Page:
Step 4 – your strategic plan’s 4 qualifiers

basic diagram strategyVision for your company or organization is singular and focused. Once it is defined and stated, we work backwards. It’s better not to have a vision, never post a vision statement, than to have one posted and do nothing about it or to persist in activities that have no VISIBLE and RECOGNIZABLE connection to it.

The vision spawns strategic planning.

It may seem redundant but let’s look at Lowe’s vision once again:

We will provide customer-valued solutions with the best prices, products, and services to make Lowe’s the first choice for home improvement.

It’s succinct, focused, relevant to the industry, attainable, and noble sounding. It also gives a target for which effective strategies and tactics can be developed to further progress towards it.

Strategies have these four qualifiers:

  1. Strategies vary from place to place and from time to time. The vision is carved in stone, so to speak. It, the vision statement, should not be altered significantly and absolutely should not be changed from time to time. To do so is to foolishly introduce confusion and frustration into your company or organization.  Those associates who work for you will buy in to the vision but they do not have unlimited resources to keep buying in to a new vision every other month.
  2. Because the pursuit of overall objectives is the privilege and responsibility of leaders, strategies usually originate from them too. But not always! Correlate this with your leadership skills and need to extend your reach. You will need to employ (pun intended) others to help you. They will have ideas as well. The more they are informed about the company’s vision and the more experience they have the more they can offer. This does not neutralize your responsibility to know what to do and why it should be done. Principle #2 in my book “3 Skills of Effective Leadership” is knowing what to do next.
  3. A strategy is only an expedient, a means to an end, and is therefore expendable. They can, and should, be altered to fit present conditions and circumstances. Ask Blockbuster what happened to their strategies? Best Buy, on the other hand, seems to be making something of a comeback based on altered strategies and tactics to fit a changing market.
  4. All strategies as subject to unforeseen events and the independent will of the competition. They never survive contact with the real world without some modification. Don’t hold them with the same reverence you do your vision. The vision is paramount. Nothing else is.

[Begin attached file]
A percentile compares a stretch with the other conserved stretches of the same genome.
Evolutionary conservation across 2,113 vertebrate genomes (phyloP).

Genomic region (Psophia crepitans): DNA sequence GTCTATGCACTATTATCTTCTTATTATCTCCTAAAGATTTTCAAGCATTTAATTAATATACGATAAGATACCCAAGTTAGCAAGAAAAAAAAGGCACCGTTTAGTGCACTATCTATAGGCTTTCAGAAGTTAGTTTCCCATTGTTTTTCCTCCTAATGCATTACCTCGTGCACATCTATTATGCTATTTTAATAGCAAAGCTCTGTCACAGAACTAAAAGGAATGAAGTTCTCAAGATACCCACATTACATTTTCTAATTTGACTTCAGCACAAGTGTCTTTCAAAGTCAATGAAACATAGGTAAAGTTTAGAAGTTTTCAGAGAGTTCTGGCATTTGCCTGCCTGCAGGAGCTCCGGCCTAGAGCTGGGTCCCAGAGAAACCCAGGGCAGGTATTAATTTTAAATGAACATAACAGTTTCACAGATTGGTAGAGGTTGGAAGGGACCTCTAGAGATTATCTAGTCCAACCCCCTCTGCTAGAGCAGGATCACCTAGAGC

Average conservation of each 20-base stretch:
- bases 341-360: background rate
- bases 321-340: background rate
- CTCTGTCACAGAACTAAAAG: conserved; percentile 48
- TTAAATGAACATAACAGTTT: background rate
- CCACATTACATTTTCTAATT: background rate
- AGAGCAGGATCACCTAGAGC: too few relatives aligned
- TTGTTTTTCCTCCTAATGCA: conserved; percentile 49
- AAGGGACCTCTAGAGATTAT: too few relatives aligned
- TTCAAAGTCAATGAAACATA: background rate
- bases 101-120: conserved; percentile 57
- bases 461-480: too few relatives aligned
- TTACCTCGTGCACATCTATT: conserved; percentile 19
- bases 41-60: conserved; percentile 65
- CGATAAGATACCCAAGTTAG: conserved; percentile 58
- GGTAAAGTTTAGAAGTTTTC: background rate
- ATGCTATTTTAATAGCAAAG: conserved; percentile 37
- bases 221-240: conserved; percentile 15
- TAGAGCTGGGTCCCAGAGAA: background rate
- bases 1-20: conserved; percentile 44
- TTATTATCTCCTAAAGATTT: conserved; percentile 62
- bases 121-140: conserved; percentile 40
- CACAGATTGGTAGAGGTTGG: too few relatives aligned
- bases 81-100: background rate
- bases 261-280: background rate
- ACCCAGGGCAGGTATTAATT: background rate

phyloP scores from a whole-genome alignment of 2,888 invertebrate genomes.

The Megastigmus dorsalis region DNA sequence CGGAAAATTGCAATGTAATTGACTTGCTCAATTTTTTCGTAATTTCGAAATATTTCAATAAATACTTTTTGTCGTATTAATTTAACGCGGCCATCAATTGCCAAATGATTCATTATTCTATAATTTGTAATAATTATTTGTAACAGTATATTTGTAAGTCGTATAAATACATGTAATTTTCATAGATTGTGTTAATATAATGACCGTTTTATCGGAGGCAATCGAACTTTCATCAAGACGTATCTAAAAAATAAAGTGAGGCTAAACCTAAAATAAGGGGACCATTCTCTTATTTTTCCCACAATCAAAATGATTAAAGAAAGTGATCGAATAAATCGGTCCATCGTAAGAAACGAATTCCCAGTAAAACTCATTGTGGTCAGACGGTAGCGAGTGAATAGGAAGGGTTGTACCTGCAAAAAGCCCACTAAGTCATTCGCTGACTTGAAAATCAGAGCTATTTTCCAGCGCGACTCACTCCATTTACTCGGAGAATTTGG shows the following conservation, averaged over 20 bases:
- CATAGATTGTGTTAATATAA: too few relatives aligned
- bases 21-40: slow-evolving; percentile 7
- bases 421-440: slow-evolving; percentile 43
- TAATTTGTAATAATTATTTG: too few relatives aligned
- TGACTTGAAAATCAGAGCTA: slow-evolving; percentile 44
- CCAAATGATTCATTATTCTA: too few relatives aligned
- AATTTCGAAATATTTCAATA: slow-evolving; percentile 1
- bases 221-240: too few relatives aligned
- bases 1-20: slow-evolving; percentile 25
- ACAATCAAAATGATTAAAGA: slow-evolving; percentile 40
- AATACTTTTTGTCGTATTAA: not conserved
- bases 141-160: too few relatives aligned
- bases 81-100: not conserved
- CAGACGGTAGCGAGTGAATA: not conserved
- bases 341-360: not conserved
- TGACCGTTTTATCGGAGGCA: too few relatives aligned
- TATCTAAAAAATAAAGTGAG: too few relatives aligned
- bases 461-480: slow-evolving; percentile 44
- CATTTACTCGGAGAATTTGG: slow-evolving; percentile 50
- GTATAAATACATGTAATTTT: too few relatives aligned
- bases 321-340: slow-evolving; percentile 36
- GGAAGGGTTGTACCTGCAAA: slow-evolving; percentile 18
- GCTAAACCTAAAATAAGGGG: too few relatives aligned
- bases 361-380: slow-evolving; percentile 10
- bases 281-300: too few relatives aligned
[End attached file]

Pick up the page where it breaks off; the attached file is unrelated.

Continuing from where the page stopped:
Next we begin to tackle the subject of tactics – how to implement strategies and progress towards the vision.

 

7 Steps You Need to Take to Develop a Strategic Plan…And You’ve Already Done One of Them

7stepsI had been hired by the tourism department of a large Native American Tribal government to help them develop a strategic plan. They had a largish budget and had raised the visibility of tribal lands and attractions but there was no rhyme or reason. They engaged public relations firms and bought airtimes and ads on whims.

So we met and for the period of two days we worked through the process of developing some systematic strategy for reaching the department’s objectives, for marching toward the vision. As the intervention concluded, a follow up meeting was scheduled. The participants then retreated to their respective offices.

At the follow-up meeting I discovered that no one had retreated to their office or cubicle to work on plans or schedules to implement the strategic plan. No, indeed. They had retreated there to write a report on our meeting. The scheduled follow-up meeting was the occasion to discuss the reports written about the previous meeting. Their forward movement had become a backward look. I wish I could report that the follow-up rehashing of the previous meeting was a one-off event, but it wasn’t. It seems they preferred reports over action, a paralysis that afflicts many organizations.

Strategic plans are a bit like vision statements. They tend to get momentary hype and visibility then die a slow death in someone’s file cabinet. Look at W.T. Grant, Minnie Pearl’s Fried Chicken, or Branff Airlines. All three companies are gone and, at the time of their demise, all three had 3 common factors – they didn’t manage the company strategy, the corporate organizational policy did not function, and they perpetuated failure until it was completely fatal.